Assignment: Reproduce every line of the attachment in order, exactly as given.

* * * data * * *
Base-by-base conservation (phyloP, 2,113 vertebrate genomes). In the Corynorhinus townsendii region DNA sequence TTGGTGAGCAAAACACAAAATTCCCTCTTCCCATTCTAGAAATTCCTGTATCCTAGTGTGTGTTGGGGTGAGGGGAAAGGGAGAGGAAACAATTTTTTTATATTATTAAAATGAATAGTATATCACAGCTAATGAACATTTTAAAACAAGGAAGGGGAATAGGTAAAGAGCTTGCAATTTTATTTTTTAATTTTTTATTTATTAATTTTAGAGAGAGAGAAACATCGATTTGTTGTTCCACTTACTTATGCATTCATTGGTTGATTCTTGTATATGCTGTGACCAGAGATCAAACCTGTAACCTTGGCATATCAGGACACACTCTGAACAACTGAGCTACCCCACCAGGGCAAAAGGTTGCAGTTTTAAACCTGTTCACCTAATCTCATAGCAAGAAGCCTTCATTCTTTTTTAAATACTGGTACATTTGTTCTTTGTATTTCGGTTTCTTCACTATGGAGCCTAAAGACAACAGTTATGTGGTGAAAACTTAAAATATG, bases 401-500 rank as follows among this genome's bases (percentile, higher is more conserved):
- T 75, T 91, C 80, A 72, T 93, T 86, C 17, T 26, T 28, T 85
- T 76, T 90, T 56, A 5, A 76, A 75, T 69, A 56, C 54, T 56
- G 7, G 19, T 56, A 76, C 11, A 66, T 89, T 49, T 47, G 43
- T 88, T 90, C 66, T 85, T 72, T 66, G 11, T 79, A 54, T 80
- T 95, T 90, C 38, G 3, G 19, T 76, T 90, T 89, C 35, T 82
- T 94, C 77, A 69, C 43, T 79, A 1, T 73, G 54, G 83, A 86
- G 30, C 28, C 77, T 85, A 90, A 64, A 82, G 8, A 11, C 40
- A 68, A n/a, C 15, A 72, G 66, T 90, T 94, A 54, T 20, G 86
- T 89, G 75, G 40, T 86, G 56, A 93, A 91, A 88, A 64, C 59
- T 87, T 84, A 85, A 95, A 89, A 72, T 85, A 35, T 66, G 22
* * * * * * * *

Base-by-base conservation (phyloP, 2,113 vertebrate genomes). In the Corynorhinus townsendii region DNA sequence TTGGTGAGCAAAACACAAAATTCCCTCTTCCCATTCTAGAAATTCCTGTATCCTAGTGTGTGTTGGGGTGAGGGGAAAGGGAGAGGAAACAATTTTTTTATATTATTAAAATGAATAGTATATCACAGCTAATGAACATTTTAAAACAAGGAAGGGGAATAGGTAAAGAGCTTGCAATTTTATTTTTTAATTTTTTATTTATTAATTTTAGAGAGAGAGAAACATCGATTTGTTGTTCCACTTACTTATGCATTCATTGGTTGATTCTTGTATATGCTGTGACCAGAGATCAAACCTGTAACCTTGGCATATCAGGACACACTCTGAACAACTGAGCTACCCCACCAGGGCAAAAGGTTGCAGTTTTAAACCTGTTCACCTAATCTCATAGCAAGAAGCCTTCATTCTTTTTTAAATACTGGTACATTTGTTCTTTGTATTTCGGTTTCTTCACTATGGAGCCTAAAGACAACAGTTATGTGGTGAAAACTTAAAATATG, bases 401-500 rank as follows among this genome's bases (percentile, higher is more conserved):
- T 75, T 91, C 80, A 72, T 93, T 86, C 17, T 26, T 28, T 85
- T 76, T 90, T 56, A 5, A 76, A 75, T 69, A 56, C 54, T 56
- G 7, G 19, T 56, A 76, C 11, A 66, T 89, T 49, T 47, G 43
- T 88, T 90, C 66, T 85, T 72, T 66, G 11, T 79, A 54, T 80
- T 95, T 90, C 38, G 3, G 19, T 76, T 90, T 89, C 35, T 82
- T 94, C 77, A 69, C 43, T 79, A 1, T 73, G 54, G 83, A 86
- G 30, C 28, C 77, T 85, A 90, A 64, A 82, G 8, A 11, C 40
- A 68, A n/a, C 15, A 72, G 66, T 90, T 94, A 54, T 20, G 86
- T 89, G 75, G 40, T 86, G 56, A 93, A 91, A 88, A 64, C 59
- T 87, T 84, A 85, A 95, A 89, A 72, T 85, A 35, T 66, G 22